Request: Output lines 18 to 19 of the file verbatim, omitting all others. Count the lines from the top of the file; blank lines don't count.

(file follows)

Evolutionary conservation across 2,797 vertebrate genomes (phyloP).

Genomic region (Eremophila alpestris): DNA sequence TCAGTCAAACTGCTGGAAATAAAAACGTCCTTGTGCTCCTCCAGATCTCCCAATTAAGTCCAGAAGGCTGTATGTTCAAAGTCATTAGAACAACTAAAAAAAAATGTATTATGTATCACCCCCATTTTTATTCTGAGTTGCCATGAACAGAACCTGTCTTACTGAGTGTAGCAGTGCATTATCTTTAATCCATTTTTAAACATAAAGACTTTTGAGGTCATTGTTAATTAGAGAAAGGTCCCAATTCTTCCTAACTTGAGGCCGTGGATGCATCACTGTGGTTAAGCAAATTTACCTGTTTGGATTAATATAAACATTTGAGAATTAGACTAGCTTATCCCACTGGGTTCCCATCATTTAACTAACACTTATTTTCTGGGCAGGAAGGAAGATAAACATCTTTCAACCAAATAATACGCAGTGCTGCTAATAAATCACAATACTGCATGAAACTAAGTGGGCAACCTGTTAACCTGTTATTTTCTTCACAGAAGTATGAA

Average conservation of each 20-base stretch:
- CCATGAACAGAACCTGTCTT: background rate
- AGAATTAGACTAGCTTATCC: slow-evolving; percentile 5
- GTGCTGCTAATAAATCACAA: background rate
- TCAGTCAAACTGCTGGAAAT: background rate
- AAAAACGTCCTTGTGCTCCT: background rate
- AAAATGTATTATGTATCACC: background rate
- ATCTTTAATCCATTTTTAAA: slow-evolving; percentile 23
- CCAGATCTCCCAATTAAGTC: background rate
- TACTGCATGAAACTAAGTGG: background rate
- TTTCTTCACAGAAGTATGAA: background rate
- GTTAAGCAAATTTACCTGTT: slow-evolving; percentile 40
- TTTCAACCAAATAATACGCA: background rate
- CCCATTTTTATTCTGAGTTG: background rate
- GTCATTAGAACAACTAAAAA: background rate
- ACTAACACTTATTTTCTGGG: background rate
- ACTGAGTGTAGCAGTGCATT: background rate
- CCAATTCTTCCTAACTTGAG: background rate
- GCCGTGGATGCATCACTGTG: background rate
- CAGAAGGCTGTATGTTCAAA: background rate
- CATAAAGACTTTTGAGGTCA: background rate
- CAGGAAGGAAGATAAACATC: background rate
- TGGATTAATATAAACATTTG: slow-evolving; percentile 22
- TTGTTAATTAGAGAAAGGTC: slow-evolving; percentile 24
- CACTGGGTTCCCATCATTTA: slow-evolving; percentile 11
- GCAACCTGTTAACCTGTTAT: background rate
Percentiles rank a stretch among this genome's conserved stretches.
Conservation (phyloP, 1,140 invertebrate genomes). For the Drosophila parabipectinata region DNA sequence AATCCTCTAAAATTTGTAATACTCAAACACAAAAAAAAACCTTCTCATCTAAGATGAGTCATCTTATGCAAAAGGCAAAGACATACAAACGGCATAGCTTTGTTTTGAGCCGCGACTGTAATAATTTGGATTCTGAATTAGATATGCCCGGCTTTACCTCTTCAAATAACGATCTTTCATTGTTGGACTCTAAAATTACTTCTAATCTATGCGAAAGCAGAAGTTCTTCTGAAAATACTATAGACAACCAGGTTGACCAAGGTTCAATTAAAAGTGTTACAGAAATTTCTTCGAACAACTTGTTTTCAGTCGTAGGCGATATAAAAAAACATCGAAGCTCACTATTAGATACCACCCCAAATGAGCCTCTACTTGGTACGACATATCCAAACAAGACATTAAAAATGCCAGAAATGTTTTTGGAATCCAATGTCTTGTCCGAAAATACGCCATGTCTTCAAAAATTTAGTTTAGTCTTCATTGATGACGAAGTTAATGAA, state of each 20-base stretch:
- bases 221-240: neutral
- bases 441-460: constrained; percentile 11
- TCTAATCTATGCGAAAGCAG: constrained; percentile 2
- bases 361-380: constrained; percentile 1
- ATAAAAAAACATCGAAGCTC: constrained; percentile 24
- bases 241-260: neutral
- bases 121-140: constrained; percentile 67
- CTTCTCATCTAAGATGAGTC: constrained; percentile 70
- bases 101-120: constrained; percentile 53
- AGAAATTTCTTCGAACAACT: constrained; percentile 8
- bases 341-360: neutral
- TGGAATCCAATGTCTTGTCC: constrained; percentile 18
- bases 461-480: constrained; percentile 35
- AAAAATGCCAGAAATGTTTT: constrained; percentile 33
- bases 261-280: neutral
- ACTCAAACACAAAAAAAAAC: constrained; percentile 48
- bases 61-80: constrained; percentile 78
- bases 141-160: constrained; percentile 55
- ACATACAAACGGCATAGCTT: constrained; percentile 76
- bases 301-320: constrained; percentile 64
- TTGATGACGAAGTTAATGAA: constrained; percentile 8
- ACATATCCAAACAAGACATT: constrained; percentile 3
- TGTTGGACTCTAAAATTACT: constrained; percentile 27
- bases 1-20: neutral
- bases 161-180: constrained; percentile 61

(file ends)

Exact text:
- ACTAACACTTATTTTCTGGG: background rate
- ACTGAGTGTAGCAGTGCATT: background rate